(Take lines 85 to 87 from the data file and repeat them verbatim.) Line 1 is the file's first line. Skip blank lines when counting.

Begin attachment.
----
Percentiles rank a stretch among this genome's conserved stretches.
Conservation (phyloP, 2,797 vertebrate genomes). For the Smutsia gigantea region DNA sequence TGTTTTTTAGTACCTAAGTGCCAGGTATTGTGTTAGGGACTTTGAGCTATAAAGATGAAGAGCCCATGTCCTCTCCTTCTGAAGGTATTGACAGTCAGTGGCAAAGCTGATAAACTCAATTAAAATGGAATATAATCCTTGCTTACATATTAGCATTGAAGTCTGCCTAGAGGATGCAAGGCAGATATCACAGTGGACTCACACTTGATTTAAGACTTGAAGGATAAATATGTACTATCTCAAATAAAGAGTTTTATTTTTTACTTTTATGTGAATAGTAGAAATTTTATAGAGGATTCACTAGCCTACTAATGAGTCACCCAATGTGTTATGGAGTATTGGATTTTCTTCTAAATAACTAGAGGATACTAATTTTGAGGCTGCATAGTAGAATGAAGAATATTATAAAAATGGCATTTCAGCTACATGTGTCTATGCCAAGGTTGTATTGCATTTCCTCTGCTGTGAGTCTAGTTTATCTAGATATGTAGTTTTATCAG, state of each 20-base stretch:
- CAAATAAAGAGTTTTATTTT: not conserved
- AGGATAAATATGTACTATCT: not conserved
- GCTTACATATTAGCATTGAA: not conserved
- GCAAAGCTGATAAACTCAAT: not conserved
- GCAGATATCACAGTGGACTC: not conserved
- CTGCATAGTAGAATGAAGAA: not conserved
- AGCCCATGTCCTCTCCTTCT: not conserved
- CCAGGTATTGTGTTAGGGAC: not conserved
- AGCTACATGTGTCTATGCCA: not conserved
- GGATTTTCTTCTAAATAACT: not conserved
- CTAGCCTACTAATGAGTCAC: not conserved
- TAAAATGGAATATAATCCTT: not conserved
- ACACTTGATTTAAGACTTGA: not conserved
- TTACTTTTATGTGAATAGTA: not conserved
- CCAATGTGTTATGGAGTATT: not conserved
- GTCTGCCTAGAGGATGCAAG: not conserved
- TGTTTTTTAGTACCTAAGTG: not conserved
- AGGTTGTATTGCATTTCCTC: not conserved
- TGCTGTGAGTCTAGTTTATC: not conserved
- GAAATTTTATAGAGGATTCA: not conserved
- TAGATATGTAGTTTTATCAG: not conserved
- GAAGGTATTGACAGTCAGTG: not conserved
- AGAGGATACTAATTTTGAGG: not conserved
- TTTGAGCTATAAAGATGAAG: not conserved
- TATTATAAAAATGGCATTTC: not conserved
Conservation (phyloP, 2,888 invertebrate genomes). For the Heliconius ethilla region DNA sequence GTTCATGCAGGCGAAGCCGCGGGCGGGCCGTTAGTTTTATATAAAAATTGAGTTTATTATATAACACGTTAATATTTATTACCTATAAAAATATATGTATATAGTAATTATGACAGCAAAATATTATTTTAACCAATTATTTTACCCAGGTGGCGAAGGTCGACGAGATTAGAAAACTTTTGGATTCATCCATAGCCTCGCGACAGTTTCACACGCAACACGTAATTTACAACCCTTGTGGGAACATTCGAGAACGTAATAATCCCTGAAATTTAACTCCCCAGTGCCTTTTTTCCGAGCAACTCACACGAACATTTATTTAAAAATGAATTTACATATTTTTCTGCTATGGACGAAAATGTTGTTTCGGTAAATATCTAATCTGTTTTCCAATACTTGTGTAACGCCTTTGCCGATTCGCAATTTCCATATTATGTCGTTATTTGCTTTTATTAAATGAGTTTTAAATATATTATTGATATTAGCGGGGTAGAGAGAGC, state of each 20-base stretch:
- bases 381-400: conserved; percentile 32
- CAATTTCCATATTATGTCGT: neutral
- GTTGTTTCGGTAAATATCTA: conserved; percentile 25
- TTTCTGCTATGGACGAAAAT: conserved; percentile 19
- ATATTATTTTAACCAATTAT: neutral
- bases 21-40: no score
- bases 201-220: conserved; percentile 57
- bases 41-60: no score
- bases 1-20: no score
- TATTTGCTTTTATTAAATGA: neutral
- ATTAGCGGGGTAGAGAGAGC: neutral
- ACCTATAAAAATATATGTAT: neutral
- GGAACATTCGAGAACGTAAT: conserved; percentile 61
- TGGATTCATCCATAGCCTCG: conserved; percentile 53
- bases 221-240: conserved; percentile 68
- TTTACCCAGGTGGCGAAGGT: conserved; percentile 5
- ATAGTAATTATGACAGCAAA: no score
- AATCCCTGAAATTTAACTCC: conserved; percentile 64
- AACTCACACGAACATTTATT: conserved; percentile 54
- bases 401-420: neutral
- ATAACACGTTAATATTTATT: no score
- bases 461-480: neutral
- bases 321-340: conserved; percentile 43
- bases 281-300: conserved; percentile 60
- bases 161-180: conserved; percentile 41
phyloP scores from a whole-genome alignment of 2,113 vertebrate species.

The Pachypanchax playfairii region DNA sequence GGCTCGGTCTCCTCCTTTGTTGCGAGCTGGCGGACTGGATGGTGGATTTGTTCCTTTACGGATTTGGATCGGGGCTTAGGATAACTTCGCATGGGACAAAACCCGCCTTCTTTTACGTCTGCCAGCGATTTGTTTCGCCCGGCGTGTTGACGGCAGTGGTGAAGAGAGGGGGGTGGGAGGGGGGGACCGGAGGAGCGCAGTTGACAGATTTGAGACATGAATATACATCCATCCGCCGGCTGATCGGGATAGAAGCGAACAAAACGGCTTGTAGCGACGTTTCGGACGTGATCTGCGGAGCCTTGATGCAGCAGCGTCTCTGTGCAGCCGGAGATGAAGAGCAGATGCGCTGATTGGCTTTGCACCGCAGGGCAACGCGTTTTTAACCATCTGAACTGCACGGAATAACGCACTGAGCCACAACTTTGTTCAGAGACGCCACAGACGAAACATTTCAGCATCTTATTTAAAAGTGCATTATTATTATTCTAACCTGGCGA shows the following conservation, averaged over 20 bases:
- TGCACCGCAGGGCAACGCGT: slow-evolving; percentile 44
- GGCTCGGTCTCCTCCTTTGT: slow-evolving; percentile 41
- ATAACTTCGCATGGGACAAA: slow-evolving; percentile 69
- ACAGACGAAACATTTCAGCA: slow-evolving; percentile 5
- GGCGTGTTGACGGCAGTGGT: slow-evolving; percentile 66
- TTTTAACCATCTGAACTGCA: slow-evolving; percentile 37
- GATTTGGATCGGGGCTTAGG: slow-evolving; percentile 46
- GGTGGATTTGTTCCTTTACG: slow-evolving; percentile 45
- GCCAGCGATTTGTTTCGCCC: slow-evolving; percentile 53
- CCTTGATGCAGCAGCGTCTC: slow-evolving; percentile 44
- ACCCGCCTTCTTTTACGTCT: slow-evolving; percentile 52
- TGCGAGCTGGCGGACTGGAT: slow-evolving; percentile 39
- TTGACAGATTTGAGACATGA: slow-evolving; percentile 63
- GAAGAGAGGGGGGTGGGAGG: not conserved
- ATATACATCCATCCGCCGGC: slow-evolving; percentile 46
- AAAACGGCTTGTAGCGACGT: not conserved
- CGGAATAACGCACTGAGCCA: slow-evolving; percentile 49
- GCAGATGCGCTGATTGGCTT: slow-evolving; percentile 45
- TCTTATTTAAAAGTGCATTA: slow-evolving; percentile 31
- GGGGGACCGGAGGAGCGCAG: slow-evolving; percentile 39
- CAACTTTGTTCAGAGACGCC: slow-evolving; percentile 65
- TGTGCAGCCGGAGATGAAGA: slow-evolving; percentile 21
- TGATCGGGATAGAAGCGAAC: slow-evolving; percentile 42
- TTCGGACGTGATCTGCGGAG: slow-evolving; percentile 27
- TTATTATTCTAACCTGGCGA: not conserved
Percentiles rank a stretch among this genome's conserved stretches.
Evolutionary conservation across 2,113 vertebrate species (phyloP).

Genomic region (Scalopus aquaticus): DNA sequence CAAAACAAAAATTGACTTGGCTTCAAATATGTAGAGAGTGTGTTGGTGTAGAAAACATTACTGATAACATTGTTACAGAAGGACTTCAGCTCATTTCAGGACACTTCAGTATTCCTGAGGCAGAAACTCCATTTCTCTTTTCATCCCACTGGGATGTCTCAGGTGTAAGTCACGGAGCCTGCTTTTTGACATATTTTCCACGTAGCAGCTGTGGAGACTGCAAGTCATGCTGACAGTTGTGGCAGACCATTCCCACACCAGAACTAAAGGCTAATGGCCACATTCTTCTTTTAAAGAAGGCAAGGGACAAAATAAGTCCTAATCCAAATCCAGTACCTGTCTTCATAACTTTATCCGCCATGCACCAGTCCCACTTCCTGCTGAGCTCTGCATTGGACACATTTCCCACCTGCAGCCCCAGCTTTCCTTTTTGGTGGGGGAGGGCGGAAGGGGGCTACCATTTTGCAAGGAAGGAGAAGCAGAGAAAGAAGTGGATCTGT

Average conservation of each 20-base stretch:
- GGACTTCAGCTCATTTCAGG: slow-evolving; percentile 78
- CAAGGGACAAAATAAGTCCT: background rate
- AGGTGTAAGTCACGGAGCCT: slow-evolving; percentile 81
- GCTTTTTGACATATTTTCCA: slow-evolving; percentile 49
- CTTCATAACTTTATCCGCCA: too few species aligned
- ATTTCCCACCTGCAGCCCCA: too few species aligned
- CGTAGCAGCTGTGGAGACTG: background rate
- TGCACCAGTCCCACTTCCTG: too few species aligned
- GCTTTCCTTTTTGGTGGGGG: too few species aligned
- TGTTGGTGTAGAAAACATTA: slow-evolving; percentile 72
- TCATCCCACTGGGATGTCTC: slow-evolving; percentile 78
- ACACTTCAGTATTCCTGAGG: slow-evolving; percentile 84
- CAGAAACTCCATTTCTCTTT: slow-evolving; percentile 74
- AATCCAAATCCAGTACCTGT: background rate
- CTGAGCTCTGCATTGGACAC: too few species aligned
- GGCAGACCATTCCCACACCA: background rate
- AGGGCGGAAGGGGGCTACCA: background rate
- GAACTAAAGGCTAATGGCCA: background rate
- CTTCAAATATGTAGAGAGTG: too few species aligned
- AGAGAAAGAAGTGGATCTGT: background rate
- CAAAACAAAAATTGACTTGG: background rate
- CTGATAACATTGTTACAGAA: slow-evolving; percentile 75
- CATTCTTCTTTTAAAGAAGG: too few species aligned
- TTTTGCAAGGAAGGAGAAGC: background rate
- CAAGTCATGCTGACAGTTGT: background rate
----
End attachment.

- GGACTTCAGCTCATTTCAGG: slow-evolving; percentile 78
- CAAGGGACAAAATAAGTCCT: background rate
- AGGTGTAAGTCACGGAGCCT: slow-evolving; percentile 81